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18 September

Saint Joseph of Cupertino

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Brother Michael Flanigan, President of Mount Saint Michael Academy in the Bronx

14/06/2004: United States

What about the different races and languages – are they problematic when you’re working to build an educational community?
It’s true that language could be a problem, but nothing that can’t be overcome. At a recent parent teacher conference, a woman came to me because she hadn’t brought her son with her, and she could not speak English. So, whenever she needed help, I would go over with her to the teacher to translate. We always manage somehow. As far as race is concerned, our students reflect the reality of our city and the Bronx. There is rarely a problem because of race. The students are proud to be Mount students, and that’s what unites them.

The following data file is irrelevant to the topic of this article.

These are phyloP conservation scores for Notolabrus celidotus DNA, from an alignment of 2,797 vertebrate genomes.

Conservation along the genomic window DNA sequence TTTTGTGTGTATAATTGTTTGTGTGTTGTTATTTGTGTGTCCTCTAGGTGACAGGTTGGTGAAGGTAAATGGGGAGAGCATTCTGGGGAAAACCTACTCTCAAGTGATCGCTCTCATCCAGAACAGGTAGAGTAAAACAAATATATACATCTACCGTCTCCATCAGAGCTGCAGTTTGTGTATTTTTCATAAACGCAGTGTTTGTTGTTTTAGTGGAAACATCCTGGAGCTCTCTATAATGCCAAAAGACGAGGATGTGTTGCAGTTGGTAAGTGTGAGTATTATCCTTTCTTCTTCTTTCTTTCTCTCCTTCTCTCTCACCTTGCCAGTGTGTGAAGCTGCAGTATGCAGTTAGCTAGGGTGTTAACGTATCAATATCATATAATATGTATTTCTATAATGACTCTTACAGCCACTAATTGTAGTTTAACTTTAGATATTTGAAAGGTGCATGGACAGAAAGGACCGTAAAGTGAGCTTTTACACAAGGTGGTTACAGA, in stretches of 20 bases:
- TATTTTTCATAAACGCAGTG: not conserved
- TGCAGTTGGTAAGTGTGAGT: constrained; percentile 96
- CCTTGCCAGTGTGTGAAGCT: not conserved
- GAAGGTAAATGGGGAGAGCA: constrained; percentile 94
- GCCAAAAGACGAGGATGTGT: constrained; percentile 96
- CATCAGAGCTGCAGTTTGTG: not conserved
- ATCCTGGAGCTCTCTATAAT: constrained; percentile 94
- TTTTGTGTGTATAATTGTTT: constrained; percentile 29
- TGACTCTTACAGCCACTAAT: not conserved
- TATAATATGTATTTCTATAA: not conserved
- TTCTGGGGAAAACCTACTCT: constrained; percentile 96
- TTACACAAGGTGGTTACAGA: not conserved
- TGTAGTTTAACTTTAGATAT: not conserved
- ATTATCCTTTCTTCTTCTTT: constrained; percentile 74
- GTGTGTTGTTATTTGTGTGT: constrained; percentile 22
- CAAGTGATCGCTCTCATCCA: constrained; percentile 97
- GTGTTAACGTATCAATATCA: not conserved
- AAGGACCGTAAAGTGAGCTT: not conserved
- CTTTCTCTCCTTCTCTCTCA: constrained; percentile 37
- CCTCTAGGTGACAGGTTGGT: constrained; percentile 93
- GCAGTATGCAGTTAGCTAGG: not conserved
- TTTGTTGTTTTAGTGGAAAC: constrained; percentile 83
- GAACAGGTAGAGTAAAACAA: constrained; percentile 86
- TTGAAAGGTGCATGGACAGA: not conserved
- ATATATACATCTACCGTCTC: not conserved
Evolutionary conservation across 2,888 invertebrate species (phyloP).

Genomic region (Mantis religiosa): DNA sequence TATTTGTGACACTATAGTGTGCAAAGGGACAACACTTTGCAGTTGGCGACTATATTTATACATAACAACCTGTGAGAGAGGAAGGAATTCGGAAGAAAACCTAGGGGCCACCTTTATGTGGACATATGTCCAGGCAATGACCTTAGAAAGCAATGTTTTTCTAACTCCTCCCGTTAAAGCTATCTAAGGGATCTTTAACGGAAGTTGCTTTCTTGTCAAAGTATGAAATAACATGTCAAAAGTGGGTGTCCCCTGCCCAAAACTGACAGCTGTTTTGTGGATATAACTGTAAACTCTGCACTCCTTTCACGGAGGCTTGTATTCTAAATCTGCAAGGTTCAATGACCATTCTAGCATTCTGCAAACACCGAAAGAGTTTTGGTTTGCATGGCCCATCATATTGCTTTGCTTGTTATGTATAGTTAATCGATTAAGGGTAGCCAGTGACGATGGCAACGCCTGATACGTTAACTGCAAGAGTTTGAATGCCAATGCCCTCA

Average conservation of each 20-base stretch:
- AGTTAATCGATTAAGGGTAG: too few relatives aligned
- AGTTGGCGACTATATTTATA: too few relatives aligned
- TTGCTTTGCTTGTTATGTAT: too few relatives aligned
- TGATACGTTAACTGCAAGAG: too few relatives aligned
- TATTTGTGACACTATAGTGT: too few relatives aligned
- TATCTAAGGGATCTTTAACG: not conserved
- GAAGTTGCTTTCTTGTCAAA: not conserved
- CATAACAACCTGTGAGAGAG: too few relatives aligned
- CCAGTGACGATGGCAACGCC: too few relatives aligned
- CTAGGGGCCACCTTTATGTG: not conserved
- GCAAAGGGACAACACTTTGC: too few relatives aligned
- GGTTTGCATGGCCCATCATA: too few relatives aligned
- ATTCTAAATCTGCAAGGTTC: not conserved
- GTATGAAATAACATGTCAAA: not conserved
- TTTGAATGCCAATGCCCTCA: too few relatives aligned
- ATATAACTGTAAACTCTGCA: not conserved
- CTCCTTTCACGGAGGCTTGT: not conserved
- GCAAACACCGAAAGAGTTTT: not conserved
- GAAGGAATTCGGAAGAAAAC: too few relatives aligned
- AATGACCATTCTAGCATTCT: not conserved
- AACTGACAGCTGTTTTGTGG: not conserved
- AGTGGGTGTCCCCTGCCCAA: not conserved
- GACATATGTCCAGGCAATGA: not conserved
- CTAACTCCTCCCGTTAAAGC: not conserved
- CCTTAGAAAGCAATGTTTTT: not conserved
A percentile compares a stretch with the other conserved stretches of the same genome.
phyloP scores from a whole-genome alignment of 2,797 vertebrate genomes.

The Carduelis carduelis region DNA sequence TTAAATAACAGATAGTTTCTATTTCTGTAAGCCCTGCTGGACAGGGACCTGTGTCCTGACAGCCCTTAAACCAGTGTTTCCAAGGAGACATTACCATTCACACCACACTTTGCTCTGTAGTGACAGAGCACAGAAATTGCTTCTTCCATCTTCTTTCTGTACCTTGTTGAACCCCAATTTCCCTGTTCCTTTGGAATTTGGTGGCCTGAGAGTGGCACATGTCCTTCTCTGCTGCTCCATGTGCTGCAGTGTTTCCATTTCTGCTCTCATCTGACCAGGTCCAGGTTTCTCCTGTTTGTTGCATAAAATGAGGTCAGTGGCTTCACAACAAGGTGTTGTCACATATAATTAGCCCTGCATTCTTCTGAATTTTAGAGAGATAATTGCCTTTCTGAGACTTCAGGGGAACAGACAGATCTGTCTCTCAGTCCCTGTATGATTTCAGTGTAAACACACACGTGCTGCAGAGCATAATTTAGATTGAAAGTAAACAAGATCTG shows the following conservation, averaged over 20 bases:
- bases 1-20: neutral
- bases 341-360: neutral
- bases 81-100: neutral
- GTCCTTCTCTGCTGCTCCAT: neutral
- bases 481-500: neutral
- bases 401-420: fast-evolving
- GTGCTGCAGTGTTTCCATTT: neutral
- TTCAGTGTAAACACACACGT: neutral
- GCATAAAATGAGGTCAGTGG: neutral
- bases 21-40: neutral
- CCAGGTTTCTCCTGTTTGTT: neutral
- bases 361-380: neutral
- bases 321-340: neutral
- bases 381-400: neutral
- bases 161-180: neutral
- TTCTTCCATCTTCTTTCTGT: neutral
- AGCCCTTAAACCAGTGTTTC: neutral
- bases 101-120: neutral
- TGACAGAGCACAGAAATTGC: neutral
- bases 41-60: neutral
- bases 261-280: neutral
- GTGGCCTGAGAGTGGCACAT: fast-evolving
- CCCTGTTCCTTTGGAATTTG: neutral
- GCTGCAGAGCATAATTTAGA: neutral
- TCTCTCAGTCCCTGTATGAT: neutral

How have the events of September 11, 2001 impacted the field of education?
It’s a funny thing. I have taken longer than I wanted to respond to this interview. One of the things that I kept avoiding was this question. We don’t like to think of what happened on September 11th two and a half years ago. And yet we live with this. Our students are probably more aware of what’s going on in the world. Most everyone here knows at least one person who was killed in the attack. The Mount lost 9 graduates in the Twin Towers attack.

How do teenagers and young adults in the United States look upon Saint Marcellin Champagnat?
Our students at Mount, and in all of our schools, are very attracted to Fr. Champagnat. Every year in October, students, who are first trained, go to each class and give presentations on his life. This past year we had 13 students who presented to 55 classes. Our students are very interested in St. Marcellin’s life and mission. Each month, approximately 20 students meet at school at 5:30 for prayer, discussion and dinner. The focus of this “Marist Youth Group” is how we can further educate the members of our school community so that all can see themselves as “Marist”.

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